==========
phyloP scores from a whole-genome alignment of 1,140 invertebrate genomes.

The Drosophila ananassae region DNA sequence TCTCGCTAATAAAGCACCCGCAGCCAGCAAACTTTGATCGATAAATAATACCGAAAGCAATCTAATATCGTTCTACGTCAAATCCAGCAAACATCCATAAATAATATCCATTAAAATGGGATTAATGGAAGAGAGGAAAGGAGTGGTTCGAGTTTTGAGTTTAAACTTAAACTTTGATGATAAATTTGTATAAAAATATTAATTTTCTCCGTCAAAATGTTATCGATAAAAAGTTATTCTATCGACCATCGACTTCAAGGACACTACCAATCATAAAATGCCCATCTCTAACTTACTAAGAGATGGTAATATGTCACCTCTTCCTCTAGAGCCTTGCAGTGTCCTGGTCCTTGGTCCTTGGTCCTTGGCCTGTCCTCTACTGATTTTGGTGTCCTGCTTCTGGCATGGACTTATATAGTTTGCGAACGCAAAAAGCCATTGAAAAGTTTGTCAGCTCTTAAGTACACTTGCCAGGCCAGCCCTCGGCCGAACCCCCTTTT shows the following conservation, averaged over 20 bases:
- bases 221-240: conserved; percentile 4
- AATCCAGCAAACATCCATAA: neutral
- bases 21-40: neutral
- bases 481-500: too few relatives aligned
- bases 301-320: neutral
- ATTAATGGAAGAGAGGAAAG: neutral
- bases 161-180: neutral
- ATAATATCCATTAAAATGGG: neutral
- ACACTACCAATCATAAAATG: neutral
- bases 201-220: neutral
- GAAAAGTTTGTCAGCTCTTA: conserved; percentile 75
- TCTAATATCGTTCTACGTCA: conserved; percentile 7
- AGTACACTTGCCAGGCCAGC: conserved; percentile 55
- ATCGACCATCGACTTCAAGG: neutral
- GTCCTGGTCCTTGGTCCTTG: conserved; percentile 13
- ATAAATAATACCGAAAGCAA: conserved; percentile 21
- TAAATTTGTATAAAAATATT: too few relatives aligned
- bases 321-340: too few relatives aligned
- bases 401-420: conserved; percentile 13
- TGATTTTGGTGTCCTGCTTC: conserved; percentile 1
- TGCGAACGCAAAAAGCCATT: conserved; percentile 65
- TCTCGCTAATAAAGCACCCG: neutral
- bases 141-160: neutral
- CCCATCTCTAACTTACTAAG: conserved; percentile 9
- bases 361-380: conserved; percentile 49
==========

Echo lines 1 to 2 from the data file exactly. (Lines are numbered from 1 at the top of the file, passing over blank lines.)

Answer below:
phyloP scores from a whole-genome alignment of 1,140 invertebrate genomes.

The Drosophila ananassae region DNA sequence TCTCGCTAATAAAGCACCCGCAGCCAGCAAACTTTGATCGATAAATAATACCGAAAGCAATCTAATATCGTTCTACGTCAAATCCAGCAAACATCCATAAATAATATCCATTAAAATGGGATTAATGGAAGAGAGGAAAGGAGTGGTTCGAGTTTTGAGTTTAAACTTAAACTTTGATGATAAATTTGTATAAAAATATTAATTTTCTCCGTCAAAATGTTATCGATAAAAAGTTATTCTATCGACCATCGACTTCAAGGACACTACCAATCATAAAATGCCCATCTCTAACTTACTAAGAGATGGTAATATGTCACCTCTTCCTCTAGAGCCTTGCAGTGTCCTGGTCCTTGGTCCTTGGTCCTTGGCCTGTCCTCTACTGATTTTGGTGTCCTGCTTCTGGCATGGACTTATATAGTTTGCGAACGCAAAAAGCCATTGAAAAGTTTGTCAGCTCTTAAGTACACTTGCCAGGCCAGCCCTCGGCCGAACCCCCTTTT shows the following conservation, averaged over 20 bases: